At DayGlo We Understand Color

At DayGlo we understand color - especially the science behind it.

So why is it fluorescents appear so bright and seem to jump out at you? To understand this, we first need to look at how normal colors work.


So how exactly does a fluorescent color fluoresce? It’s all about energy!

A fluorescent dye molecule begins at the lowest state of energy possible – the Ground State. When light shines on it, a photon of light is absorbed by the molecule. In effect, energy is absorbed. This excites the electrons inside the molecule to higher energy states – known as the Excited State. The excited electrons soon lose some of their energy to their surroundings, which prompts them to transition back to their unexcited state – the Ground State. In order to transition back, the electrons need to emit the photon of light absorbed.

This flash of light (the emission of the photon) is the fluorescence we see.


How do fluorescent colors behave differently?

Fluorescent colors use a larger amount of both the visible spectrum and the lower wavelengths compared to conventional colors. They not only absorb and convert light energy of the dominant wavelength but also the wavelengths of ultraviolet rays and other colors lower in the visible spectrum. As a result, your eye perceives a far more intense color.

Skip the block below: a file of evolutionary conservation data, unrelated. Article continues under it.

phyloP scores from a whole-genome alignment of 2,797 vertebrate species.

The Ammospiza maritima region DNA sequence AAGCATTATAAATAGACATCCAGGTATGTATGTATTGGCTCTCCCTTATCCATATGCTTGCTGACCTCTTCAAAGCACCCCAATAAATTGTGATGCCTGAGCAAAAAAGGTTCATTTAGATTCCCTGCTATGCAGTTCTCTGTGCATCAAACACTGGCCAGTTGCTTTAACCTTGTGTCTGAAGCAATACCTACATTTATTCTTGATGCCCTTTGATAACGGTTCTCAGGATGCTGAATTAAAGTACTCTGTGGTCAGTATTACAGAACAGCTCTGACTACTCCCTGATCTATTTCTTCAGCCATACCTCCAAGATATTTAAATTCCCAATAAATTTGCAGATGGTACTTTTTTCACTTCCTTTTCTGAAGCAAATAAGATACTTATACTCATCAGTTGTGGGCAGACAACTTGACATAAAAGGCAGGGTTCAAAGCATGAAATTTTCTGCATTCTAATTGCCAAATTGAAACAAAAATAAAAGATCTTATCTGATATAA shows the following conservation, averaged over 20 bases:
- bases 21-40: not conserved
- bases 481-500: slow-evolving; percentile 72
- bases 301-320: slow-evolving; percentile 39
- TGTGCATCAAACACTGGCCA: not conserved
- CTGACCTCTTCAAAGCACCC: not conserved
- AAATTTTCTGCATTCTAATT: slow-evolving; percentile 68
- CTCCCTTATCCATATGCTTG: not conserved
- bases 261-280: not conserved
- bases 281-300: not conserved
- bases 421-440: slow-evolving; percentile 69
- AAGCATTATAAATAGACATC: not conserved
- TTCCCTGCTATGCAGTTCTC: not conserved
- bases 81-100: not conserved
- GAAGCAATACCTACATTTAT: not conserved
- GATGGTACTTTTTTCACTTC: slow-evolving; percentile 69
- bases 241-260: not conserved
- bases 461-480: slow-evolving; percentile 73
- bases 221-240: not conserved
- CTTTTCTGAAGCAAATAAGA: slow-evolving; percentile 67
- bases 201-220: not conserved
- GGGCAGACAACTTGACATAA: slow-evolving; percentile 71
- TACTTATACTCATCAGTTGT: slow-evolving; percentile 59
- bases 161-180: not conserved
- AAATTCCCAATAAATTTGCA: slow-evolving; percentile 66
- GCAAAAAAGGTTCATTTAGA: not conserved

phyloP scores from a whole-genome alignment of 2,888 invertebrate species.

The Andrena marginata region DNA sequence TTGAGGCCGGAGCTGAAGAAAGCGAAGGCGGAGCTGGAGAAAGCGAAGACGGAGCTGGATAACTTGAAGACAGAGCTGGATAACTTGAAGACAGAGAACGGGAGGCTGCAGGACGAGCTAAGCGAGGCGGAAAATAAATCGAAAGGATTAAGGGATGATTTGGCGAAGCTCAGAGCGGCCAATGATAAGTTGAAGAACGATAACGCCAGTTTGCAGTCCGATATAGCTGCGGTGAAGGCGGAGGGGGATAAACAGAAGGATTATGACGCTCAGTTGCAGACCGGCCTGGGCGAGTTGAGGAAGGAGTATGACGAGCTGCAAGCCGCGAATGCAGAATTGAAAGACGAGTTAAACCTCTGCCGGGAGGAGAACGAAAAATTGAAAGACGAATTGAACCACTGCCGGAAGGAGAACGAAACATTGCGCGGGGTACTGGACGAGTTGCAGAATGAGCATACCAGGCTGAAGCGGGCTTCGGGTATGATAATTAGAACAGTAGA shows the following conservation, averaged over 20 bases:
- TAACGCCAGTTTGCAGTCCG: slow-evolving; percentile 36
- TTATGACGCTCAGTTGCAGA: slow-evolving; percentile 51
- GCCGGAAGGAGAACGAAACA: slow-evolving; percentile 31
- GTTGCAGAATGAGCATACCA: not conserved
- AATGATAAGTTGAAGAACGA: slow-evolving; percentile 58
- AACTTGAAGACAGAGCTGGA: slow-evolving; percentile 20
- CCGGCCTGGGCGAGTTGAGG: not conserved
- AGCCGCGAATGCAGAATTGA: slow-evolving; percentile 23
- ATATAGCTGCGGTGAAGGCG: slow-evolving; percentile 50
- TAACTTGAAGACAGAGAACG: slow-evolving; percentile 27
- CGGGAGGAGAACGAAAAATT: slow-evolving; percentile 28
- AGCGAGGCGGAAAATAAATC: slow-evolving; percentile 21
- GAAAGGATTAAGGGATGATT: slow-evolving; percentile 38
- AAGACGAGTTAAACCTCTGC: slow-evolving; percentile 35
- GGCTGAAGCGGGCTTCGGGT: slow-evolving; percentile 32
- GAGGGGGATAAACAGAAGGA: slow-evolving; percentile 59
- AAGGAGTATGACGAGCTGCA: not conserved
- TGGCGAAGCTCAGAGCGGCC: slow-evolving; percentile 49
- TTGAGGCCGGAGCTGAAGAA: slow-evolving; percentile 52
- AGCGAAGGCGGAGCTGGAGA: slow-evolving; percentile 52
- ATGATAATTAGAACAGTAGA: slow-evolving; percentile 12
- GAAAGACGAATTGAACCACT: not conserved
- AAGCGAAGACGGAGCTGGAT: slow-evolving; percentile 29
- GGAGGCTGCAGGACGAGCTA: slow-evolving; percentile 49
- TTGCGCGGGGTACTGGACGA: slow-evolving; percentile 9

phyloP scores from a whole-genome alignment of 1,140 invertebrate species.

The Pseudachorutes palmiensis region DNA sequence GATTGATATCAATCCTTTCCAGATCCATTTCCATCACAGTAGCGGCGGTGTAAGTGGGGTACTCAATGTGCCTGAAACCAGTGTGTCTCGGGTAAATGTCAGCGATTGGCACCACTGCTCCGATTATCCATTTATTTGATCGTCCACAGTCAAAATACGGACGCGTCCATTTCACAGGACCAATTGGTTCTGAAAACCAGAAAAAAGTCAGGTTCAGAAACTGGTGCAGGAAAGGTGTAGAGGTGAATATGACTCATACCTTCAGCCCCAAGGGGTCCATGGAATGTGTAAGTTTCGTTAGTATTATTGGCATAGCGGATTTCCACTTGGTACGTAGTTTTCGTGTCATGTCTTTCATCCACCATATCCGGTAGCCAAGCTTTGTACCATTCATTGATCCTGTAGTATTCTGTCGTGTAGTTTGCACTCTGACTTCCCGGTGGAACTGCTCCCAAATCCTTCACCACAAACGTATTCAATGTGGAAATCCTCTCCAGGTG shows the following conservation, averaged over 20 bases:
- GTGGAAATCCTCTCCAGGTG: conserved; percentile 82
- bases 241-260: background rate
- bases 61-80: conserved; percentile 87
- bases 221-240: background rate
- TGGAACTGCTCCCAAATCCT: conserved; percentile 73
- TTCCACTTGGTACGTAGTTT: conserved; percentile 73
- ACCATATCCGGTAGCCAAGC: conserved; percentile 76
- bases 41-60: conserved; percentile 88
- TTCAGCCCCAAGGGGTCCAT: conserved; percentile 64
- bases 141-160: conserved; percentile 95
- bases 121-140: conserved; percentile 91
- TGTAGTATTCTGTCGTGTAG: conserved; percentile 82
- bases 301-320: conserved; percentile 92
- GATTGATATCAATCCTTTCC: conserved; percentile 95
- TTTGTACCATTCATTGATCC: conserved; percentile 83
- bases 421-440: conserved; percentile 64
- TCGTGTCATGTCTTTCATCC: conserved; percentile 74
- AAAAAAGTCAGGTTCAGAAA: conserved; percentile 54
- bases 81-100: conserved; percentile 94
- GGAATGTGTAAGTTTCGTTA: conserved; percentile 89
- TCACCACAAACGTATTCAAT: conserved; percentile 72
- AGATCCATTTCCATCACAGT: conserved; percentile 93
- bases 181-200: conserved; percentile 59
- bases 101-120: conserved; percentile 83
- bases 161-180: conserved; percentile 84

Where a clean, bright conventional color is able to reflect a maximum of 90% of a color present in the spectrum, a fluorescent color can reflect as much as 200% to 300%.


The color spectrum is much larger than we can perceive!

The range moves from invisible, low-energy infrared rays to high-energy ultraviolet rays. The ‘visible light spectrum,’ or the colors that we see, are actually in the middle of the range.

Normal color absorbs and re-emits a portion of the visible spectrum that matches its principal wavelength, while the remaining colors are absorbed and dissipated as heat. In this way, a regular orange color re-emits back to your eye just the narrow orange band of the visible light spectrum. Therefore, if there is little or no orange light around (such as early dawn or dusk) the orange surface would appear dark or even black.